I like to make photos when the sun is in front of me, or off to one side, and my subjects in between are “backlit.” This is not simple to do, because first we were all taught when younger not to look directly at the sun, but when you position yourself such that you are in a shady spot, and the direct sunlight is reduced, you can get some nice results, especially with trees as the main subject. If your camera allows you to adjust your lens aperture, close the lens down (higher aperture number such as f22) and you will get a “sparkle” effect. Here are three examples I made recently.
Category Archives: Landscape
There is a small-medium size Baptist Church located near our home, adjacent to a main 4-lane highway, that has a uniqueness to it that really makes it stand out. The members of the congregation decided a few years ago to erect a very large, corrugated metal, approximately 100 foot high white cross, adjacent to the church buildings. You may never see those buildings as you drive by, but you will certainly see the cross, and for many people that can be inspiring. Yesterday on a nice sunny day, with some fall vegetation colors still present, I decided to go visit the church and make some special photos so you all can see what I see all the time.
I made these two images with my iPhone 5s camera last week. In essence they were “targets of opportunity” because I did not have my main camera (Panasonic Lumix GX7) with me at the time. It was after I imported them for processing that I noticed a good comparison — man-made patterns and patterns in nature. Both make interesting photographic subjects. Takes a bit of luck at times — such as with the metal foot bridge — which had the sun shining exactly right to show the shadows on the decking of the bridge.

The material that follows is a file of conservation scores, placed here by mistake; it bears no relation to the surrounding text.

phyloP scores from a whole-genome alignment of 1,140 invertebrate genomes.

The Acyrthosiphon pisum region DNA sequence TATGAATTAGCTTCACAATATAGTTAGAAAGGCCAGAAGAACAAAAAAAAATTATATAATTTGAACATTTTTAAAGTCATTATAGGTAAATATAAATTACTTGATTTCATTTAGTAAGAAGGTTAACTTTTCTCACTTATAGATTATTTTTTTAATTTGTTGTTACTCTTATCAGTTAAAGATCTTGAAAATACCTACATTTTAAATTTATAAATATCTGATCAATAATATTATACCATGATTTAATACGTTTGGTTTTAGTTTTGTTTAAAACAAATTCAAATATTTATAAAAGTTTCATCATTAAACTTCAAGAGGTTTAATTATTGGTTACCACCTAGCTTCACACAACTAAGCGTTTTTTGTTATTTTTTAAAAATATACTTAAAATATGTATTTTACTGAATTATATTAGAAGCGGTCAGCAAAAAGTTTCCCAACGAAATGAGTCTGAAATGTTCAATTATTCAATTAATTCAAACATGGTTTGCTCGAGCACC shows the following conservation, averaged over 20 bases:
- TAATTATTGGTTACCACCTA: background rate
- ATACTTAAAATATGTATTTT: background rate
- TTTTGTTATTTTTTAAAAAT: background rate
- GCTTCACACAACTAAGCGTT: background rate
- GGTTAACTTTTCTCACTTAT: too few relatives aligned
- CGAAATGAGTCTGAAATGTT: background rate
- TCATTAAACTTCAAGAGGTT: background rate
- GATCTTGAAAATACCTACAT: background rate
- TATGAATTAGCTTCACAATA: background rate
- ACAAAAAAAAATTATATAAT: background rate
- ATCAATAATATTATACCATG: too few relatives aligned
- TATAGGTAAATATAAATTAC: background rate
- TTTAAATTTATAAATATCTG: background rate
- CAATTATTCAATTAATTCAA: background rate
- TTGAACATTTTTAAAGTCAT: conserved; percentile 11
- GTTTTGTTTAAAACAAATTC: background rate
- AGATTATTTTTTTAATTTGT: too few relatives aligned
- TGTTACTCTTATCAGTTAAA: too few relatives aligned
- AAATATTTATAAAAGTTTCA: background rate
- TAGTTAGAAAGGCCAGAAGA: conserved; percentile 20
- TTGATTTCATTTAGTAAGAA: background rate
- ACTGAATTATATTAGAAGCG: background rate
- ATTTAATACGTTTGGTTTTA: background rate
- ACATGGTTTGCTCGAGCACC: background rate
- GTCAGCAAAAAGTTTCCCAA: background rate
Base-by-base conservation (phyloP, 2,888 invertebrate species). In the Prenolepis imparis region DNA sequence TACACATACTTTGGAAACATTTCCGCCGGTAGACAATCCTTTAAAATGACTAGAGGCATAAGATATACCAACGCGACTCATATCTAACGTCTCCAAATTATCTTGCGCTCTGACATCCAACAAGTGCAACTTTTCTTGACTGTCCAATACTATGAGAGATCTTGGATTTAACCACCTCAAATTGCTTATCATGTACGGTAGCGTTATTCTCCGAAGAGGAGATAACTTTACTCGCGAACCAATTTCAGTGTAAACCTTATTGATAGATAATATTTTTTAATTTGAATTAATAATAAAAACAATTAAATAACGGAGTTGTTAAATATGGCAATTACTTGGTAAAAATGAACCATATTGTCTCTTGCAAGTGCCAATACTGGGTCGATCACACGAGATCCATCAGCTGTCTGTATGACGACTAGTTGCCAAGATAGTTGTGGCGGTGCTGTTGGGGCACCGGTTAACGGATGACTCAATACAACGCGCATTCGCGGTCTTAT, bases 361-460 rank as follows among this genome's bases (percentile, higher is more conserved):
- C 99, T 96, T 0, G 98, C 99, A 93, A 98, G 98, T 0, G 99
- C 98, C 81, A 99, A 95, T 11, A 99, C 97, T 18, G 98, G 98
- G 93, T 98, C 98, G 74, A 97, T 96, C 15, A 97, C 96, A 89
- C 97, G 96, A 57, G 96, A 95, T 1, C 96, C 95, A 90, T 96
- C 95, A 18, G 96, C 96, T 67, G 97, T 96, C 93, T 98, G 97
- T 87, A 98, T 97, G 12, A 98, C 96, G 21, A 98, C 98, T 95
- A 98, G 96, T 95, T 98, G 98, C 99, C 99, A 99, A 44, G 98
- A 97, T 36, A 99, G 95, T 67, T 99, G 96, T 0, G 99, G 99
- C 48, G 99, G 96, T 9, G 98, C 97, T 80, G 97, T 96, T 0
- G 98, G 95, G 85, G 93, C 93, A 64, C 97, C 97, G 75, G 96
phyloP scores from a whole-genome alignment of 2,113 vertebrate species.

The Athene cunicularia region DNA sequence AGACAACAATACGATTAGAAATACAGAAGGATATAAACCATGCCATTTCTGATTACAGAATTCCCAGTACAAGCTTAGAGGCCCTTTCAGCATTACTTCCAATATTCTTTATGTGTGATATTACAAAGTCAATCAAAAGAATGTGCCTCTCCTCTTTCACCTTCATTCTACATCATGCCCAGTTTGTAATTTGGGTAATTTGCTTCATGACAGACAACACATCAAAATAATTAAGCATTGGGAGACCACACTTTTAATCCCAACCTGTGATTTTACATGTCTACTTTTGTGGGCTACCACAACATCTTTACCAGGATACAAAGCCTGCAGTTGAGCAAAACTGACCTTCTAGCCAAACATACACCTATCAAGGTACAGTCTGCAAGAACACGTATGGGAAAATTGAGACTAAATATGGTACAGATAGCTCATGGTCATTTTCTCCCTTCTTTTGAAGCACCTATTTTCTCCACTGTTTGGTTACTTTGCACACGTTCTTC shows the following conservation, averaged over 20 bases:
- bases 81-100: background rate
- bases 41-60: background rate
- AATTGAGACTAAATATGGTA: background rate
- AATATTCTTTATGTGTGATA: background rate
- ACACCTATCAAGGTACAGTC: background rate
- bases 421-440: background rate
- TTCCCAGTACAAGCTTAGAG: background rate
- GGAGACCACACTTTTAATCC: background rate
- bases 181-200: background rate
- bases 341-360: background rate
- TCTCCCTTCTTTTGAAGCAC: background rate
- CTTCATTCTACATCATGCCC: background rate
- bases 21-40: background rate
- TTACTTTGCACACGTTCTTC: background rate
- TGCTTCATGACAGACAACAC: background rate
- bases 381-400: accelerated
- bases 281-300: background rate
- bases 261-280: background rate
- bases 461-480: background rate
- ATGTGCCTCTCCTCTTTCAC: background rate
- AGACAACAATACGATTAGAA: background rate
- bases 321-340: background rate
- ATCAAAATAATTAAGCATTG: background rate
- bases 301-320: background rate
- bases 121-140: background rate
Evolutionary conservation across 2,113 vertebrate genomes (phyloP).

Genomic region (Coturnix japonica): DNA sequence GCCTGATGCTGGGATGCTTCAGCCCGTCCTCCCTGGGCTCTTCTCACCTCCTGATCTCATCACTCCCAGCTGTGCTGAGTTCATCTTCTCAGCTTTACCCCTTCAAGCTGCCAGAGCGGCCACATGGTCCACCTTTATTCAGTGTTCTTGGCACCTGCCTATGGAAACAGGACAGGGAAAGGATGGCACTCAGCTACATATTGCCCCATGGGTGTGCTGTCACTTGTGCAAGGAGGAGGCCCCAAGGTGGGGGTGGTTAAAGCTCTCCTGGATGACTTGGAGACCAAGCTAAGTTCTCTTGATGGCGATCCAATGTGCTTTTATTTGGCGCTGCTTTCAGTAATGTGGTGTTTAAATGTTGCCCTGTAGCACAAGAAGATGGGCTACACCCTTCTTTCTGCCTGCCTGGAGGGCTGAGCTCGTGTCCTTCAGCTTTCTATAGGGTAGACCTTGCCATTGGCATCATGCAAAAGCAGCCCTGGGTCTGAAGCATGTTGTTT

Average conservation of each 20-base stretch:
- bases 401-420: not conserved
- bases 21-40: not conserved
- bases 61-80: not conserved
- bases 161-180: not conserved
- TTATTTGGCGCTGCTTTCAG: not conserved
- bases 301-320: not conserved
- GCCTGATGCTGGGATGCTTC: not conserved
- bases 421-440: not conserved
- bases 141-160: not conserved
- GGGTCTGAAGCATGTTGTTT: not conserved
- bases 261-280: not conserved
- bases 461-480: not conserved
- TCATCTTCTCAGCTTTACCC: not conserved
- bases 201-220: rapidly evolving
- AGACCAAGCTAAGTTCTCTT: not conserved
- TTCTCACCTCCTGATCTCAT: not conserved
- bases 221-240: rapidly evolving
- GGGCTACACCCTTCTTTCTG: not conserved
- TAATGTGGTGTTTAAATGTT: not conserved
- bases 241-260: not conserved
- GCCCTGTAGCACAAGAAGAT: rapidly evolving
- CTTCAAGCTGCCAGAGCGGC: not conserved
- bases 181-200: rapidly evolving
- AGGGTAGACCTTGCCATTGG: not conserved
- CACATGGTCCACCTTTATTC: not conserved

Making photographs of old but still operating farms located in the Blue Ridge Mountains of Virginia has been and remains one of my favorite activities. One challenge I face when doing this is to try to find interesting compositions that tell a story, and in that regard it’s often difficult to do so with only one photograph. The first thing that caught my eye when I approached this white farm house nestled in a grove of trees at the top of a slight hill was the bright green tree standing out in contrast with the rest of the vegetation. But when I looked away from the house to the left, to the valley just below the hill from where it sat, I began to think about what living in that house was like today, but more about it would have been like living there years ago.
At the bottom of the hill was a small pond, with three farm out-buildings located nearby. And jutting out on that small pond was a wooden dock, where I am sure many people young and old once sat seeking to catch that elusive big fish that always found a way to remain free. I could visualize sitting on that dock as the setting sun went behind mountain ridges off in the distance, hearing my mother shout from the back door of our home on the hill, to come for supper … NOW! But before leaving the fun I was having trying to catch that fish, I would have pulled my hook in, re-baited it with a fresh worm, tossed my line into the pond just one more time, praying for success. Coming home late to supper, but with a freshly caught fish in hand, might forestall any scolding I might have otherwise received. Even today, the pond looked so inviting to me that I had to walk around seeking different photographic perspectives. As I drove away, I kept thinking that living in this old farm would have been a joyful experience for me while growing up. And, I was thankful for finding the place, and for my camera for recording the scenes that made me feel that way.